The Supreme Court on Thursday dealt an election-year blow to public-sector unions with a ruling that limits their ability to collect money for use in political campaigns from non-union employees at workplaces where a union is the bargaining agent.
The ruling comes in the wake of a major struggle over the rights of public-sector workers in which unions failed in their effort to recall Wisconsin Republican Gov. Scott Walker who’d signed a law curtailing the power of public sector unions.
The court said Thursday that non-union workers who benefit from union representation must affirmatively choose, or “opt in,” to having their “agency fees” used when a special dues increase or assessment is going to be used for political purposes. Simply giving them the option of opting out is not sufficient to protect their rights, the court held.
Charles Dharapak / AP
Justice Samuel Alito wrote Thursday's decision limiting public-sector unions from collecting fees for political purposes.
“Once it is recognized, as our cases have, that a nonmember cannot be forced to fund a union’s political or ideological activities, what is the justification for putting the burden on the nonmember to opt out of making such a payment?” said Justice Samuel Alito, who wrote the majority opinion.
He was joined by Chief Justice John Roberts, and Justices Antonin Scalia, Anthony Kennedy and Clarence Thomas.
Justices Sonia Sotomayor and Ruth Bader Ginsburg concurred in the decision, but voiced criticism of the majority opinion which they said was overly broad and took on policy questions that the court need not have addressed.
The dissenters in the case were Justices Stephen Breyer and Elena Kagan.
Federal law and court decisions have long permitted unions to collect fees from nonmembers at union-represented workplaces to prevent them from free-riding on the union’s efforts and gaining benefits which the union won through collective bargaining.
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But the court has also held that workers who don’t choose to join the union can only be required to pay a share of the cost of collective bargaining and can’t be forced to help pay for the union’s political advocacy.
So, for instance, if monthly dues for members were $100 and only 67 percent of that were used for collective bargaining and 33 percent used for political advocacy, then the non-members can only be required to pay $67 in what are called “agency fees” in lieu of union dues.
At stake in Thursday’s decision was a special assessment imposed by a local of the Service Employees International Union for use in campaigns in California in 2005 and 2006.
The SEIU was seeking to defeat two ballot measures: one would have required unions to obtain employees’ consent before charging them fees to be used for political purposes. The other would have given the governor the ability in some circumstances to cut public employees’ compensation.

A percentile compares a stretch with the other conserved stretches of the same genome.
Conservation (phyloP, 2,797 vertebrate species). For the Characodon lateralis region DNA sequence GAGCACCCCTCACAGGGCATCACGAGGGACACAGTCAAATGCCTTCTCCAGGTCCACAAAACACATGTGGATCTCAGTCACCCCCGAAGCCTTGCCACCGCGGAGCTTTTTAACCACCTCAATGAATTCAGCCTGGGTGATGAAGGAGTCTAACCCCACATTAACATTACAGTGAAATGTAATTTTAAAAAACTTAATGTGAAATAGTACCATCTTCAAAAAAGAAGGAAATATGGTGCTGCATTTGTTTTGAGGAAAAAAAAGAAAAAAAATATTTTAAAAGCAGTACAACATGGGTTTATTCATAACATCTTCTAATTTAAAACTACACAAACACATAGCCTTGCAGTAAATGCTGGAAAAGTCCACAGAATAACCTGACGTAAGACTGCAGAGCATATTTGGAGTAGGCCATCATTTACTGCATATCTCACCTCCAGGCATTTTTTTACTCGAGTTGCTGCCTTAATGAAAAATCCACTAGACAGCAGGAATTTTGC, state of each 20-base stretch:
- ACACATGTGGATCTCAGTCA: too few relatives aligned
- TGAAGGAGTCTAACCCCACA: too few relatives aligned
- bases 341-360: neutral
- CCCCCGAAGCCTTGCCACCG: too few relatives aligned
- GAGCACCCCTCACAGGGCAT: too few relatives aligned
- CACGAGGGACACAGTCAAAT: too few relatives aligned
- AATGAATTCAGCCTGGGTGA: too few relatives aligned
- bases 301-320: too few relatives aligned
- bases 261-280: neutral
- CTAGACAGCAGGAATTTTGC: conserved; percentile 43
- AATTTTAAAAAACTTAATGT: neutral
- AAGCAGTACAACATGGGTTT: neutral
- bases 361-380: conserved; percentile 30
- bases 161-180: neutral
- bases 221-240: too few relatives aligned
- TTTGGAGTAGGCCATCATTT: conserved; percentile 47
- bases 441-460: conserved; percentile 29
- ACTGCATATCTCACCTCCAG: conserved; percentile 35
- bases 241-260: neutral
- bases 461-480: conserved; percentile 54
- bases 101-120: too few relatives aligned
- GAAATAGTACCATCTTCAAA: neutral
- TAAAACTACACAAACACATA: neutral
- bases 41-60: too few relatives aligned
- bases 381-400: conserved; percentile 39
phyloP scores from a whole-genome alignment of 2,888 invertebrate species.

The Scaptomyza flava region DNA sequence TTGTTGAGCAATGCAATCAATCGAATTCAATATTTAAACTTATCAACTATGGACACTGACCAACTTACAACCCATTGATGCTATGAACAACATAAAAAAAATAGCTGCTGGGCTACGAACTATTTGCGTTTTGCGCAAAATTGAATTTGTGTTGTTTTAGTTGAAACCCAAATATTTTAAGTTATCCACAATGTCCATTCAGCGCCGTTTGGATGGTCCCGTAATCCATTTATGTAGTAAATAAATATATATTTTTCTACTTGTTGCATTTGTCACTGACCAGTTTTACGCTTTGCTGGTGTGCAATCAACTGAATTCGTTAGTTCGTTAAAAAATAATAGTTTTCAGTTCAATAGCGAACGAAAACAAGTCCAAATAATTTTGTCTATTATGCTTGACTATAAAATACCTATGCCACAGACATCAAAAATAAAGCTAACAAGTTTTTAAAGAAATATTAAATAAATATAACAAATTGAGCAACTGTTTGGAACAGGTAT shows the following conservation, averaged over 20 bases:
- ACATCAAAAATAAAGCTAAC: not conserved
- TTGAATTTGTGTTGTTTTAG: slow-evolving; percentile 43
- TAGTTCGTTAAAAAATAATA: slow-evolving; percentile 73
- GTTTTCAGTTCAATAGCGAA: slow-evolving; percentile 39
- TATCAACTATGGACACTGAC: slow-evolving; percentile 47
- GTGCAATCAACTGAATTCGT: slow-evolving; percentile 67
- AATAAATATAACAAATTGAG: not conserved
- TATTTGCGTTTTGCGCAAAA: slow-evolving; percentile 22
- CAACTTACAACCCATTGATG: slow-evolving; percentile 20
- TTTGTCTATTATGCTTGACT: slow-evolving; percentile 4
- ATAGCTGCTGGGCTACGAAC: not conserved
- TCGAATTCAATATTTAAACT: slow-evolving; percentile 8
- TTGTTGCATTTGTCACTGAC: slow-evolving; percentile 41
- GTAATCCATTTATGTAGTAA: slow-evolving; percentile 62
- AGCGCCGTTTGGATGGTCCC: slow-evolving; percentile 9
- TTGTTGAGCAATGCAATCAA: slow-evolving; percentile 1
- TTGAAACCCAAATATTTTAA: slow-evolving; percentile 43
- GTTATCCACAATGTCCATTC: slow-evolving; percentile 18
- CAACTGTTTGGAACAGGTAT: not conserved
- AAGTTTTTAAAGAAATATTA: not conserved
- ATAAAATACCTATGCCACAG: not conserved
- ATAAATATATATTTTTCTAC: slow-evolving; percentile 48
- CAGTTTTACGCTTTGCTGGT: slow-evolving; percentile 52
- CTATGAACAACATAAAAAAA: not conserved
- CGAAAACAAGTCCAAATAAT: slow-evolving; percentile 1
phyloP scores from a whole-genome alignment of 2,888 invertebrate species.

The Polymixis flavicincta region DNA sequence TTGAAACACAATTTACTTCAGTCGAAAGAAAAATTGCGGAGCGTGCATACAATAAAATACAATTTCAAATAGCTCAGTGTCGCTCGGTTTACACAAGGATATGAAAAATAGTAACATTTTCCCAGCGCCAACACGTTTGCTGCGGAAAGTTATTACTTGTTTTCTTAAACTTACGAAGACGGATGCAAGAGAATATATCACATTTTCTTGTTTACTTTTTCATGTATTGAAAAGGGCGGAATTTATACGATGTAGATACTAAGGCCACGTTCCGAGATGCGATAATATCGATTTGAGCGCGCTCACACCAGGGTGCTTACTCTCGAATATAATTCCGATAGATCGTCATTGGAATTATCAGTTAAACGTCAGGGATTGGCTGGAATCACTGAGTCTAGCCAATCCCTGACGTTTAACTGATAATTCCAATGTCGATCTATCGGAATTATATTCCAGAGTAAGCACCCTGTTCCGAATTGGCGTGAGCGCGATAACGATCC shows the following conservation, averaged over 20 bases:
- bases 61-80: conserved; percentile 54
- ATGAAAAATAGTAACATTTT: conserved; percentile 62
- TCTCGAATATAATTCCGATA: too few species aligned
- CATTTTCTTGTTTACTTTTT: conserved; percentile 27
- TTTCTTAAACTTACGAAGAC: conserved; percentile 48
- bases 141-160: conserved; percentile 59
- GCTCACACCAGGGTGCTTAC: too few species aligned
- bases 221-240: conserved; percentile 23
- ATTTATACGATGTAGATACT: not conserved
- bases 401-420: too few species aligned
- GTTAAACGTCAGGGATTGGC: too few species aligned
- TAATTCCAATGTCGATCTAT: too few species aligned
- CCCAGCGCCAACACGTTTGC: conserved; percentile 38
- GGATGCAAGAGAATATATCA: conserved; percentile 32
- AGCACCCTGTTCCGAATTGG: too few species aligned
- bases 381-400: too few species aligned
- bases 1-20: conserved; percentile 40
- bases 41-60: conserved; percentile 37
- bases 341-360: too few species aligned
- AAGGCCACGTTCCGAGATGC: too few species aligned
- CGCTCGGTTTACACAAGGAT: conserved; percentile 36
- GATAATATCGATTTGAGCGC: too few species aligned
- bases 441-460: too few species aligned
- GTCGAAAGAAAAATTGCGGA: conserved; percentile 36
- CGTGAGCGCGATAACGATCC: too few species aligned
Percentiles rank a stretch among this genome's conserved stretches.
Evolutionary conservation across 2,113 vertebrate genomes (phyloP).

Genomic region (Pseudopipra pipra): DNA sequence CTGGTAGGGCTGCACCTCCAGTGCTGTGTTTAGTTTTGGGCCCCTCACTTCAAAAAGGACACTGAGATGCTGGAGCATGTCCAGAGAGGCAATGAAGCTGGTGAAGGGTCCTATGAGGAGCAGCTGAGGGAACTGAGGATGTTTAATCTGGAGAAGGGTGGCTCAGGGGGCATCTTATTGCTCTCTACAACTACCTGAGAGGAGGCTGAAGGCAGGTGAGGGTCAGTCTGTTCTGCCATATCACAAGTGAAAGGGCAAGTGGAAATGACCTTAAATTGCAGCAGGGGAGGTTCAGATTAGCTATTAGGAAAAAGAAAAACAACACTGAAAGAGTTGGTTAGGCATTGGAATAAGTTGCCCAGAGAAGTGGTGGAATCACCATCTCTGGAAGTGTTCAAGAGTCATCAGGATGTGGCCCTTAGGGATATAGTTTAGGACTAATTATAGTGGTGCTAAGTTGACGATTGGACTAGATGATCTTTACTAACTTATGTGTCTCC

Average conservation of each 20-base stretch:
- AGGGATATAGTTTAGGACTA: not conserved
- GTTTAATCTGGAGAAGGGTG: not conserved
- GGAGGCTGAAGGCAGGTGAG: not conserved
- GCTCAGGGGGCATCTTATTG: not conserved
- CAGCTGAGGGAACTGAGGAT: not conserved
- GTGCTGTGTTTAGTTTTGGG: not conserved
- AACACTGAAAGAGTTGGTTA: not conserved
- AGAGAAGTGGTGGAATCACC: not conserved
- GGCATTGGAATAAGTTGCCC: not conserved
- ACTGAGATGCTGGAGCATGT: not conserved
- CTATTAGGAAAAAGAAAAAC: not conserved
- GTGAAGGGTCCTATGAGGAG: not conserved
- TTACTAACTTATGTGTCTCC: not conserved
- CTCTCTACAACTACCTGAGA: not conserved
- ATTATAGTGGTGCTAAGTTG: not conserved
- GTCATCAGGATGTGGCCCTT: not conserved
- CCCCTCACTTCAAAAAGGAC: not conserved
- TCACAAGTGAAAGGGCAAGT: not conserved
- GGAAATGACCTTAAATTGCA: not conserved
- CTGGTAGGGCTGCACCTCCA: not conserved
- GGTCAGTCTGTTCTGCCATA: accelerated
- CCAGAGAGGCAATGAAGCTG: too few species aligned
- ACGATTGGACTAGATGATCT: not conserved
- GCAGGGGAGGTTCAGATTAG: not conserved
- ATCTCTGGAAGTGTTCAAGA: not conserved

The court said in its ruling Thursday that the union couldn’t impose the special assessment without first providing a chance for non-members to decide whether they wanted to contribute to the effort.
Reacting to the decision, SEIU Secretary-Treasurer Eliseo Medina said, “We’re disappointed obviously in this decision. It imposes more restrictions on the ability of public sector workers to organize in the civic life of this country.”
He added, “We’re going to be able to deal with it. I think we can comply but the point is not compliance -- we’ve already seen a lot of attacks on the right of public workers to engage in civic activity. And we also notice that there wasn’t a thing said (in the decision) about corporations who spent unlimited amounts of money without having to ask their shareholders for permission.” He said that fact “speaks volumes about the motivation” of the justices who joined Thursday’s ruling.
Assessing the decision, Susan Carle, who teaches labor law at the American University Washington College of Law said, “It will really have a big impact on unions’ ability to raise money in order to speak for their members on political issues.”
She called the decision “a clear case of the court making it quite a bit harder for unions for spend money on political issues. And that is an interesting contrast to its other opinions in the line of Citizens United where the court is making it much easier for corporations to spend money on political purposes without much accountability to their shareholders at all. It’s a very interesting un-leveling of the playing field quite deliberately.”
Charles Craver, an expert on labor law at the George Washington University law school and the author of the book “Can Unions Survive?”, said the narrow ruling may have wider implications. He said it is possible that the court in a future ruling would extend the opt-in rule to all “agency fees” – “and if they do that, it would be a very significant change in the law.”
Reaction also came from the Mitt Romney campaign, in a statement by its domestic policy director Oren Cass. “Once upon a time, it was unions that were protecting employee rights. Sadly, employees today must turn to the Supreme Court to protect them from those same unions.”
He added that Romney “has laid out a comprehensive labor reform agenda that will restore power to workers and let them choose whether to unionize and whether to spend their hard-earned wages on union political campaigns.”